Rescued Thai football team recovering well, SE Asia News & Top Stories


Some of the boys rescued from a Thai cave seen in hospital in Chiang Rai. The boys range in age from 11 to 16.

The Thai cave rescue saw divers rescue the boys one by one under extremely hard circumstances.

"Thank you very much for taking care of our children".

The "Wild Boars" football team got stuck inside the cave on June 23 after flooding caused by heavy monsoon rains blocked the entrance.

He said the children hadn't eaten any food in the nine days before they were found, and drank murky water from inside the cave, which saved them.

Members of the Thai navy SEAL team who were among the first searchers to penetrate the watery depth of Tham Luang Nang Non cave and the last divers out flew Thursday to their base at Sattahip on the Gulf of Thailand, where they received a heroes' welcome.

Some of the rescued boys in hospital.

"From our assessment, they are in good condition and not stressed".

Parents of the first eight boys freed have been able to visit them but had to wear protective suits and stand 2 meters (7 feet) away as a precaution.

But he had denied they were knocked out for an operation the chief of the rescue had dubbed "mission impossible".

In the video, one of the boys flashed a "victory" hand gesture.

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The three-day rescue mission kicked off on Sunday (local time) and ended late on Tuesday.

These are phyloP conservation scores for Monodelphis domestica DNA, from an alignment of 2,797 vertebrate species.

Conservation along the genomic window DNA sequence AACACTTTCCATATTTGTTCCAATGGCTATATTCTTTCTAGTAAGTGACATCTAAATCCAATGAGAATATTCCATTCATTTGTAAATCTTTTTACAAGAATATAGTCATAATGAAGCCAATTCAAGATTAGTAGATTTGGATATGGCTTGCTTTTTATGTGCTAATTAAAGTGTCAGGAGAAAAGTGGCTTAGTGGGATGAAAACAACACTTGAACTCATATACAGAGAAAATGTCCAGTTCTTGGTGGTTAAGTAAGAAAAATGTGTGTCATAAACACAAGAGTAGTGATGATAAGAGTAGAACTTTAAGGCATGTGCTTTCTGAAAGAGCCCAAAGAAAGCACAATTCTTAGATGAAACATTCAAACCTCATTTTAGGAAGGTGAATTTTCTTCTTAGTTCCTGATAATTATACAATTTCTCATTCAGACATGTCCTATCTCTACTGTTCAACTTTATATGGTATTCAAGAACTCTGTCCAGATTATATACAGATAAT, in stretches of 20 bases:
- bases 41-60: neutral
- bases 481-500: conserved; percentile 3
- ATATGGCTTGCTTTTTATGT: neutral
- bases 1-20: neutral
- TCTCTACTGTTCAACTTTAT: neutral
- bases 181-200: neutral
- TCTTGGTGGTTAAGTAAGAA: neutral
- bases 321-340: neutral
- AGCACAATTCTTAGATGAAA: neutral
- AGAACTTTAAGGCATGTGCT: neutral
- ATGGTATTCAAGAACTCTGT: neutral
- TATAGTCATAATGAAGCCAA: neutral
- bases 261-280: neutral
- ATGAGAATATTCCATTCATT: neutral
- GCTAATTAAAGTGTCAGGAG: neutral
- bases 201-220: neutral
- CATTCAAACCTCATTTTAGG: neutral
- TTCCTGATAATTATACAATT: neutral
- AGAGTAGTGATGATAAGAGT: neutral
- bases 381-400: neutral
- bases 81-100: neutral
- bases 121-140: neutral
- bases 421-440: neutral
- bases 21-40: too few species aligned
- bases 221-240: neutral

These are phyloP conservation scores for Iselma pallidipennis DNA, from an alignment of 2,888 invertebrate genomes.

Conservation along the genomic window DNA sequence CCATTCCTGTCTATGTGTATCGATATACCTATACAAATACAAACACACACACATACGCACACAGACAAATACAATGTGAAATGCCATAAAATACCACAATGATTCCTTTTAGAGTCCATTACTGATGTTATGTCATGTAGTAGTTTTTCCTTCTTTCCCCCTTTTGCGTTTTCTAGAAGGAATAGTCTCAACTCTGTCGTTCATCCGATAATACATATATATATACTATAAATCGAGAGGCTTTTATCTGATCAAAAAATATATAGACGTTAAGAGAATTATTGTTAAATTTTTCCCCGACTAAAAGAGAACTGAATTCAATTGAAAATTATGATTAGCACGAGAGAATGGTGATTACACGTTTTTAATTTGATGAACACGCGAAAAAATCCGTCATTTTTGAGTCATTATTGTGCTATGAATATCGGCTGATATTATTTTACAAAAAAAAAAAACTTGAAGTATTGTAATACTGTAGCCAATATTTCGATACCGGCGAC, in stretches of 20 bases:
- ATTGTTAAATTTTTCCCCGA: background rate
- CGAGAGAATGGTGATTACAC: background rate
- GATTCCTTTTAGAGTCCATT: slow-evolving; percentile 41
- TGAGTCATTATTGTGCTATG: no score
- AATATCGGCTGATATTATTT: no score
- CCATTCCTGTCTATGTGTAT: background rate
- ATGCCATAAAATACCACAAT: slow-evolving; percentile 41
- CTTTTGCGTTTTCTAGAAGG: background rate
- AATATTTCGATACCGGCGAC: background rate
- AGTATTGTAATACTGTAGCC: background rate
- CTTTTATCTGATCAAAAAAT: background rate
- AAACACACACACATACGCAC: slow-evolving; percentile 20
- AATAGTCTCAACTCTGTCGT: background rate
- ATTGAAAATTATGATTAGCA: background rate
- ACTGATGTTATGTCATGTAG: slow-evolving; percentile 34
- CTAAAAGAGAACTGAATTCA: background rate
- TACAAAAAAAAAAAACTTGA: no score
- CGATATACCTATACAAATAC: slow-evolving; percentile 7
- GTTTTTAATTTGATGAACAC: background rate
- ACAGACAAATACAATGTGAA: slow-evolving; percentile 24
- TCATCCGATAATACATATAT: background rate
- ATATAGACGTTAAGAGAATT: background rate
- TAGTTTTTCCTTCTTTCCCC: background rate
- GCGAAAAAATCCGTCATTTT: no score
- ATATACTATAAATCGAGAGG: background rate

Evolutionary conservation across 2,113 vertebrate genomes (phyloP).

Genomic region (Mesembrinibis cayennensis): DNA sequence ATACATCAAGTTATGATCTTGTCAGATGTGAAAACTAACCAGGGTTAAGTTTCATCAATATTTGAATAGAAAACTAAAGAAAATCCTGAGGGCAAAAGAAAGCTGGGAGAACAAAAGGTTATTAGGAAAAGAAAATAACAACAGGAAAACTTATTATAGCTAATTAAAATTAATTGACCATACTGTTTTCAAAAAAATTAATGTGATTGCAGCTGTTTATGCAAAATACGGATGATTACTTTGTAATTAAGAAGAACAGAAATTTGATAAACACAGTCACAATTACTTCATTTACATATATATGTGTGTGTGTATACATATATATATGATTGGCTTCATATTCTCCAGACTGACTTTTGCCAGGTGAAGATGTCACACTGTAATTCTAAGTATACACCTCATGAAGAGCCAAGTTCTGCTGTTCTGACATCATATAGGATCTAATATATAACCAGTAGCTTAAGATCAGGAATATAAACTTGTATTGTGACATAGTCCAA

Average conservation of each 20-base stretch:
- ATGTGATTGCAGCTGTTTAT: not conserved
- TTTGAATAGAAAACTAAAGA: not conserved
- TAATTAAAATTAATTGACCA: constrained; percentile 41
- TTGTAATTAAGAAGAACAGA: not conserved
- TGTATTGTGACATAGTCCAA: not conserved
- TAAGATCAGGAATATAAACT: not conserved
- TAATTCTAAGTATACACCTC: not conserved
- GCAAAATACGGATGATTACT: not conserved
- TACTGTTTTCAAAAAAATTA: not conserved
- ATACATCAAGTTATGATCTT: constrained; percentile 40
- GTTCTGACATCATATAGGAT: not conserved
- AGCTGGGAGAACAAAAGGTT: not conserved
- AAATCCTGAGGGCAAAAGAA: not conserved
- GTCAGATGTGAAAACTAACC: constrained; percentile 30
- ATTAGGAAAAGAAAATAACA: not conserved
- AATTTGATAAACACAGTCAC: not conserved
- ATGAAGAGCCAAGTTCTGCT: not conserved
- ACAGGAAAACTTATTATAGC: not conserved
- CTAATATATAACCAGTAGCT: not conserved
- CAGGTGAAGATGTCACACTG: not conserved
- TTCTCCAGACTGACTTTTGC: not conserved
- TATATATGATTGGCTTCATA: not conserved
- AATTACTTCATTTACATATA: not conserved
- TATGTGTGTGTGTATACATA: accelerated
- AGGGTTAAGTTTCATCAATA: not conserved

He said he had "no idea" how long it would take, adding that "it depends on whether we find the documents".

The team became captured within a cave in Thailand on June 23 and survived for 18 long days before being miraculously rescued by a fearless group of global divers.

Closer to home, Chiang Rai locals rejoiced at the odds-upsetting rescue bid. A former Thai Navy Seal died last Friday, highlighting the dangers.

The extensive search-and-rescue operation, which included more than 1,000 people from various nations, has now switched to a treatment process. It took the divers about eight hours to get into the cave, reach the boys and bring them back out.

Getting them out - which involved teaching boys as young as 11 who were not strong swimmers to dive through narrow, submerged passages - proved a monumental challenge.

"It's Thai, Westerners, Europeans, Aussies - people from all over the world who helped bring these kids to safety", Scott told Reuters.

"The favourable outcome that has been achieved is nearly beyond our imagination when we first became involved", they said.

At least two Hollywood producers are already plotting a movie project about the Wild Boars soccer team and their coach in anticipation of global box office success.

Earlier on Wednesday, the head of the Thai Navy Seals told the BBC that "hope became reality" with the rescue of the boys and their coach from the Tham Luang cave.